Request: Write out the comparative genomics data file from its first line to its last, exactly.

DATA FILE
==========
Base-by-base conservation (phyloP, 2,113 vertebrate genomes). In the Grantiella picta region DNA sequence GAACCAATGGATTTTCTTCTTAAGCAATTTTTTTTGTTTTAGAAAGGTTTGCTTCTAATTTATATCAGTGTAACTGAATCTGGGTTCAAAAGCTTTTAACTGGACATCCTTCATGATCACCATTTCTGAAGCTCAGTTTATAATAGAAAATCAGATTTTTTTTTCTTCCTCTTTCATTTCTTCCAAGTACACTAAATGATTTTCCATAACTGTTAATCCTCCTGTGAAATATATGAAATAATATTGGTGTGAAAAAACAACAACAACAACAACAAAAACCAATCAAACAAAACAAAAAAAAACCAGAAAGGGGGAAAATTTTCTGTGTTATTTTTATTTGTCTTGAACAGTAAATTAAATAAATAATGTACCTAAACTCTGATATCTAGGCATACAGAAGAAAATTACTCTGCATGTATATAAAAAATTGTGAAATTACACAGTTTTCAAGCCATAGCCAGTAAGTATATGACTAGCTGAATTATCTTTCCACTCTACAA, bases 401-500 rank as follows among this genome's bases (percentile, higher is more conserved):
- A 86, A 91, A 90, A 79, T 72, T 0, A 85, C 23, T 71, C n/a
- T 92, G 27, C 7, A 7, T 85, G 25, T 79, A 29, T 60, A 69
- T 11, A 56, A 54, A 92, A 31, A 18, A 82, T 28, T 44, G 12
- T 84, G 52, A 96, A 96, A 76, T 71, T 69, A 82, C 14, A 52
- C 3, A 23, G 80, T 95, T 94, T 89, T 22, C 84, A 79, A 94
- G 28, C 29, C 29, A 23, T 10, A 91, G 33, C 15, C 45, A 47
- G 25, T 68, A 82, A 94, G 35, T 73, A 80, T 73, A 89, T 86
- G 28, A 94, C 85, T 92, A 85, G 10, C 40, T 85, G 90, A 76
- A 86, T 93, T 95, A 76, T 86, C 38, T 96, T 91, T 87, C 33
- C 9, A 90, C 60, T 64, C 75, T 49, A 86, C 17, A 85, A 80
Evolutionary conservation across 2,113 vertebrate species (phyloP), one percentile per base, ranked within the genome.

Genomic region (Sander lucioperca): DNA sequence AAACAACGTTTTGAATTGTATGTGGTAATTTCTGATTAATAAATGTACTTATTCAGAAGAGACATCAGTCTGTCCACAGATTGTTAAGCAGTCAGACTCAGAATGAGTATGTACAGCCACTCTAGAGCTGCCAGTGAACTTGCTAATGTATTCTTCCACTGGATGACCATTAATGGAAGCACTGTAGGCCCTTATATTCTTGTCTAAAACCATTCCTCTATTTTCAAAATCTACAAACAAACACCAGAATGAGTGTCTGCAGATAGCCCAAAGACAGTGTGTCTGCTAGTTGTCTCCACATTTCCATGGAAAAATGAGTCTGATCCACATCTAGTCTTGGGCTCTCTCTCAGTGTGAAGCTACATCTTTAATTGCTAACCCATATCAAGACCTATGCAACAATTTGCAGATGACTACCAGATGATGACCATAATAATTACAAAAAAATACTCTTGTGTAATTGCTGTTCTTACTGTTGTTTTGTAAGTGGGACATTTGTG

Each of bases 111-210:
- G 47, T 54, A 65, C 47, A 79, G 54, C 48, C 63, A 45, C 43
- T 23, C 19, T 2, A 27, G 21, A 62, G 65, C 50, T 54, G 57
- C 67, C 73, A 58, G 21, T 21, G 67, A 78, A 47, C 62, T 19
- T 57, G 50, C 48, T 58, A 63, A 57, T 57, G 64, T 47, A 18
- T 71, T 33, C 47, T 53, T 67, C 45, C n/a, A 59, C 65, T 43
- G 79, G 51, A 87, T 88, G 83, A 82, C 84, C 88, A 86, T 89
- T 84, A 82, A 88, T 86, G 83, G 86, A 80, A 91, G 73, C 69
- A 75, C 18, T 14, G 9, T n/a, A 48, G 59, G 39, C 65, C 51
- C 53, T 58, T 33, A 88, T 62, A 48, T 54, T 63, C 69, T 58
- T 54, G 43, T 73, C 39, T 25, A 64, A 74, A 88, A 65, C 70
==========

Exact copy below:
Base-by-base conservation (phyloP, 2,113 vertebrate genomes). In the Grantiella picta region DNA sequence GAACCAATGGATTTTCTTCTTAAGCAATTTTTTTTGTTTTAGAAAGGTTTGCTTCTAATTTATATCAGTGTAACTGAATCTGGGTTCAAAAGCTTTTAACTGGACATCCTTCATGATCACCATTTCTGAAGCTCAGTTTATAATAGAAAATCAGATTTTTTTTTCTTCCTCTTTCATTTCTTCCAAGTACACTAAATGATTTTCCATAACTGTTAATCCTCCTGTGAAATATATGAAATAATATTGGTGTGAAAAAACAACAACAACAACAACAAAAACCAATCAAACAAAACAAAAAAAAACCAGAAAGGGGGAAAATTTTCTGTGTTATTTTTATTTGTCTTGAACAGTAAATTAAATAAATAATGTACCTAAACTCTGATATCTAGGCATACAGAAGAAAATTACTCTGCATGTATATAAAAAATTGTGAAATTACACAGTTTTCAAGCCATAGCCAGTAAGTATATGACTAGCTGAATTATCTTTCCACTCTACAA, bases 401-500 rank as follows among this genome's bases (percentile, higher is more conserved):
- A 86, A 91, A 90, A 79, T 72, T 0, A 85, C 23, T 71, C n/a
- T 92, G 27, C 7, A 7, T 85, G 25, T 79, A 29, T 60, A 69
- T 11, A 56, A 54, A 92, A 31, A 18, A 82, T 28, T 44, G 12
- T 84, G 52, A 96, A 96, A 76, T 71, T 69, A 82, C 14, A 52
- C 3, A 23, G 80, T 95, T 94, T 89, T 22, C 84, A 79, A 94
- G 28, C 29, C 29, A 23, T 10, A 91, G 33, C 15, C 45, A 47
- G 25, T 68, A 82, A 94, G 35, T 73, A 80, T 73, A 89, T 86
- G 28, A 94, C 85, T 92, A 85, G 10, C 40, T 85, G 90, A 76
- A 86, T 93, T 95, A 76, T 86, C 38, T 96, T 91, T 87, C 33
- C 9, A 90, C 60, T 64, C 75, T 49, A 86, C 17, A 85, A 80
Evolutionary conservation across 2,113 vertebrate species (phyloP), one percentile per base, ranked within the genome.

Genomic region (Sander lucioperca): DNA sequence AAACAACGTTTTGAATTGTATGTGGTAATTTCTGATTAATAAATGTACTTATTCAGAAGAGACATCAGTCTGTCCACAGATTGTTAAGCAGTCAGACTCAGAATGAGTATGTACAGCCACTCTAGAGCTGCCAGTGAACTTGCTAATGTATTCTTCCACTGGATGACCATTAATGGAAGCACTGTAGGCCCTTATATTCTTGTCTAAAACCATTCCTCTATTTTCAAAATCTACAAACAAACACCAGAATGAGTGTCTGCAGATAGCCCAAAGACAGTGTGTCTGCTAGTTGTCTCCACATTTCCATGGAAAAATGAGTCTGATCCACATCTAGTCTTGGGCTCTCTCTCAGTGTGAAGCTACATCTTTAATTGCTAACCCATATCAAGACCTATGCAACAATTTGCAGATGACTACCAGATGATGACCATAATAATTACAAAAAAATACTCTTGTGTAATTGCTGTTCTTACTGTTGTTTTGTAAGTGGGACATTTGTG

Each of bases 111-210:
- G 47, T 54, A 65, C 47, A 79, G 54, C 48, C 63, A 45, C 43
- T 23, C 19, T 2, A 27, G 21, A 62, G 65, C 50, T 54, G 57
- C 67, C 73, A 58, G 21, T 21, G 67, A 78, A 47, C 62, T 19
- T 57, G 50, C 48, T 58, A 63, A 57, T 57, G 64, T 47, A 18
- T 71, T 33, C 47, T 53, T 67, C 45, C n/a, A 59, C 65, T 43
- G 79, G 51, A 87, T 88, G 83, A 82, C 84, C 88, A 86, T 89
- T 84, A 82, A 88, T 86, G 83, G 86, A 80, A 91, G 73, C 69
- A 75, C 18, T 14, G 9, T n/a, A 48, G 59, G 39, C 65, C 51
- C 53, T 58, T 33, A 88, T 62, A 48, T 54, T 63, C 69, T 58
- T 54, G 43, T 73, C 39, T 25, A 64, A 74, A 88, A 65, C 70